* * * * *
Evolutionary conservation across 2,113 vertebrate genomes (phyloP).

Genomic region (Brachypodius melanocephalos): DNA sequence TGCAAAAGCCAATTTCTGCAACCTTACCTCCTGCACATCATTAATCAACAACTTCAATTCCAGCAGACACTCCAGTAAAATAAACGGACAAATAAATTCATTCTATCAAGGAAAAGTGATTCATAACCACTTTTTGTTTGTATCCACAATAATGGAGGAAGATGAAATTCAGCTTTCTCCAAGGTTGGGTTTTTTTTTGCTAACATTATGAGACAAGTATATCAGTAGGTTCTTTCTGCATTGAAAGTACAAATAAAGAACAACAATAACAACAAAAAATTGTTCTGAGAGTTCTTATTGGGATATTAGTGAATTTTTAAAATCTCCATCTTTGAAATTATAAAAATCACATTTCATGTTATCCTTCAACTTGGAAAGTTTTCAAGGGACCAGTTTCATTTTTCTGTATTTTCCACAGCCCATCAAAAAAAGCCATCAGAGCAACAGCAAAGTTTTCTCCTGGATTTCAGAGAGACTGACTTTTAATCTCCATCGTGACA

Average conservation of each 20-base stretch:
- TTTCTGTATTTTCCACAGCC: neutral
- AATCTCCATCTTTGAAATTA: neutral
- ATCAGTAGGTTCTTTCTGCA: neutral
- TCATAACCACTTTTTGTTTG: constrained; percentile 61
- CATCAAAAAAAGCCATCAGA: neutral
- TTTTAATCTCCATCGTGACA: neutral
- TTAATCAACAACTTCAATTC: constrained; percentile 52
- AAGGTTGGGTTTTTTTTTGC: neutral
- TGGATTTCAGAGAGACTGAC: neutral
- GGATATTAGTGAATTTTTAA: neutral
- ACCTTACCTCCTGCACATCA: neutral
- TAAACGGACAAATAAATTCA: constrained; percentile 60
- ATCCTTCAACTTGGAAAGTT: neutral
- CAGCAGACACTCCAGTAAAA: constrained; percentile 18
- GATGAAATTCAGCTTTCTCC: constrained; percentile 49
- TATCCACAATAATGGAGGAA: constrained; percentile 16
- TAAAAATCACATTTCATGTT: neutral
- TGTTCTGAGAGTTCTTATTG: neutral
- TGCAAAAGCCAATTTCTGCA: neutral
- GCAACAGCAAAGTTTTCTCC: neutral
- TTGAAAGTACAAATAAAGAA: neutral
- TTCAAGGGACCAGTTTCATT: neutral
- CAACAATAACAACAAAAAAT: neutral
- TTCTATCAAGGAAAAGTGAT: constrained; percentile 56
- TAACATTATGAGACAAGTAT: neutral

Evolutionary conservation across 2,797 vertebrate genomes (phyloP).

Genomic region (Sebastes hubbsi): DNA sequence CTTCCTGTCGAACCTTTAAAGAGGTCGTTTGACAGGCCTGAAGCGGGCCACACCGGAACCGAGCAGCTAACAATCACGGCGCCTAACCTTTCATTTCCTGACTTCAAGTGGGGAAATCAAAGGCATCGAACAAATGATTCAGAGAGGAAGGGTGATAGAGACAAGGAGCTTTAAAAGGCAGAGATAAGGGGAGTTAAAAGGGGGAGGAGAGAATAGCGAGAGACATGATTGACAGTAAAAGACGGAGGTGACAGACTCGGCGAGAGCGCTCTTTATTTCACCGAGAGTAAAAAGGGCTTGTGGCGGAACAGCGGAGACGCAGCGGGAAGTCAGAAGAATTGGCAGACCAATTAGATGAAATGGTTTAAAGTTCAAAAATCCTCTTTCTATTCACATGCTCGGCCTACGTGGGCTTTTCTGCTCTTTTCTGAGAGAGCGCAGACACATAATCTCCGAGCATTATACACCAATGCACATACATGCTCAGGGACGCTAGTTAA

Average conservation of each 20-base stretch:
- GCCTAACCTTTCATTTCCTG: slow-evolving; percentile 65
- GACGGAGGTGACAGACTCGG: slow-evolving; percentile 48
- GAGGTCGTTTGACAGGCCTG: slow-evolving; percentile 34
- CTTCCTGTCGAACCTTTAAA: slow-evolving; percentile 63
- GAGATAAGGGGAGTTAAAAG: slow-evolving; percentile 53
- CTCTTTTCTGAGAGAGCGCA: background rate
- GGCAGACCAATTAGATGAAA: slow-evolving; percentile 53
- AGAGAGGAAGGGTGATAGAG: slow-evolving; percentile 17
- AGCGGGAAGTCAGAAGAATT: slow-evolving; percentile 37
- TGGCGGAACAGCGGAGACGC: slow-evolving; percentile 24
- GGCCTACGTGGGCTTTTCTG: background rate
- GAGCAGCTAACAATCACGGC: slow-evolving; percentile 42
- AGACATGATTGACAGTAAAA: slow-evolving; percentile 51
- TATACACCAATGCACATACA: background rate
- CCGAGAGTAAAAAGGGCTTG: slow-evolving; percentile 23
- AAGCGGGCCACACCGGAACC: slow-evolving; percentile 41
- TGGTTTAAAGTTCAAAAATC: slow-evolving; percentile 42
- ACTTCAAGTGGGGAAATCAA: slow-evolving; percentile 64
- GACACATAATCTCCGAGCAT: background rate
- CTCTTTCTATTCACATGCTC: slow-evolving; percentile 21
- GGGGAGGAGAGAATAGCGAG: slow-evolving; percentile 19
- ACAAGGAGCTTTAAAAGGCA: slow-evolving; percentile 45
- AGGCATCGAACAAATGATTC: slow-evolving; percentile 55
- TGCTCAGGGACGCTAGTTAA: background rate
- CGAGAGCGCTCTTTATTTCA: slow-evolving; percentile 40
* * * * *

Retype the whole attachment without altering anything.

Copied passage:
Evolutionary conservation across 2,113 vertebrate genomes (phyloP).

Genomic region (Brachypodius melanocephalos): DNA sequence TGCAAAAGCCAATTTCTGCAACCTTACCTCCTGCACATCATTAATCAACAACTTCAATTCCAGCAGACACTCCAGTAAAATAAACGGACAAATAAATTCATTCTATCAAGGAAAAGTGATTCATAACCACTTTTTGTTTGTATCCACAATAATGGAGGAAGATGAAATTCAGCTTTCTCCAAGGTTGGGTTTTTTTTTGCTAACATTATGAGACAAGTATATCAGTAGGTTCTTTCTGCATTGAAAGTACAAATAAAGAACAACAATAACAACAAAAAATTGTTCTGAGAGTTCTTATTGGGATATTAGTGAATTTTTAAAATCTCCATCTTTGAAATTATAAAAATCACATTTCATGTTATCCTTCAACTTGGAAAGTTTTCAAGGGACCAGTTTCATTTTTCTGTATTTTCCACAGCCCATCAAAAAAAGCCATCAGAGCAACAGCAAAGTTTTCTCCTGGATTTCAGAGAGACTGACTTTTAATCTCCATCGTGACA

Average conservation of each 20-base stretch:
- TTTCTGTATTTTCCACAGCC: neutral
- AATCTCCATCTTTGAAATTA: neutral
- ATCAGTAGGTTCTTTCTGCA: neutral
- TCATAACCACTTTTTGTTTG: constrained; percentile 61
- CATCAAAAAAAGCCATCAGA: neutral
- TTTTAATCTCCATCGTGACA: neutral
- TTAATCAACAACTTCAATTC: constrained; percentile 52
- AAGGTTGGGTTTTTTTTTGC: neutral
- TGGATTTCAGAGAGACTGAC: neutral
- GGATATTAGTGAATTTTTAA: neutral
- ACCTTACCTCCTGCACATCA: neutral
- TAAACGGACAAATAAATTCA: constrained; percentile 60
- ATCCTTCAACTTGGAAAGTT: neutral
- CAGCAGACACTCCAGTAAAA: constrained; percentile 18
- GATGAAATTCAGCTTTCTCC: constrained; percentile 49
- TATCCACAATAATGGAGGAA: constrained; percentile 16
- TAAAAATCACATTTCATGTT: neutral
- TGTTCTGAGAGTTCTTATTG: neutral
- TGCAAAAGCCAATTTCTGCA: neutral
- GCAACAGCAAAGTTTTCTCC: neutral
- TTGAAAGTACAAATAAAGAA: neutral
- TTCAAGGGACCAGTTTCATT: neutral
- CAACAATAACAACAAAAAAT: neutral
- TTCTATCAAGGAAAAGTGAT: constrained; percentile 56
- TAACATTATGAGACAAGTAT: neutral

Evolutionary conservation across 2,797 vertebrate genomes (phyloP).

Genomic region (Sebastes hubbsi): DNA sequence CTTCCTGTCGAACCTTTAAAGAGGTCGTTTGACAGGCCTGAAGCGGGCCACACCGGAACCGAGCAGCTAACAATCACGGCGCCTAACCTTTCATTTCCTGACTTCAAGTGGGGAAATCAAAGGCATCGAACAAATGATTCAGAGAGGAAGGGTGATAGAGACAAGGAGCTTTAAAAGGCAGAGATAAGGGGAGTTAAAAGGGGGAGGAGAGAATAGCGAGAGACATGATTGACAGTAAAAGACGGAGGTGACAGACTCGGCGAGAGCGCTCTTTATTTCACCGAGAGTAAAAAGGGCTTGTGGCGGAACAGCGGAGACGCAGCGGGAAGTCAGAAGAATTGGCAGACCAATTAGATGAAATGGTTTAAAGTTCAAAAATCCTCTTTCTATTCACATGCTCGGCCTACGTGGGCTTTTCTGCTCTTTTCTGAGAGAGCGCAGACACATAATCTCCGAGCATTATACACCAATGCACATACATGCTCAGGGACGCTAGTTAA

Average conservation of each 20-base stretch:
- GCCTAACCTTTCATTTCCTG: slow-evolving; percentile 65
- GACGGAGGTGACAGACTCGG: slow-evolving; percentile 48
- GAGGTCGTTTGACAGGCCTG: slow-evolving; percentile 34
- CTTCCTGTCGAACCTTTAAA: slow-evolving; percentile 63
- GAGATAAGGGGAGTTAAAAG: slow-evolving; percentile 53
- CTCTTTTCTGAGAGAGCGCA: background rate
- GGCAGACCAATTAGATGAAA: slow-evolving; percentile 53
- AGAGAGGAAGGGTGATAGAG: slow-evolving; percentile 17
- AGCGGGAAGTCAGAAGAATT: slow-evolving; percentile 37
- TGGCGGAACAGCGGAGACGC: slow-evolving; percentile 24
- GGCCTACGTGGGCTTTTCTG: background rate
- GAGCAGCTAACAATCACGGC: slow-evolving; percentile 42
- AGACATGATTGACAGTAAAA: slow-evolving; percentile 51
- TATACACCAATGCACATACA: background rate
- CCGAGAGTAAAAAGGGCTTG: slow-evolving; percentile 23
- AAGCGGGCCACACCGGAACC: slow-evolving; percentile 41
- TGGTTTAAAGTTCAAAAATC: slow-evolving; percentile 42
- ACTTCAAGTGGGGAAATCAA: slow-evolving; percentile 64
- GACACATAATCTCCGAGCAT: background rate
- CTCTTTCTATTCACATGCTC: slow-evolving; percentile 21
- GGGGAGGAGAGAATAGCGAG: slow-evolving; percentile 19
- ACAAGGAGCTTTAAAAGGCA: slow-evolving; percentile 45
- AGGCATCGAACAAATGATTC: slow-evolving; percentile 55
- TGCTCAGGGACGCTAGTTAA: background rate
- CGAGAGCGCTCTTTATTTCA: slow-evolving; percentile 40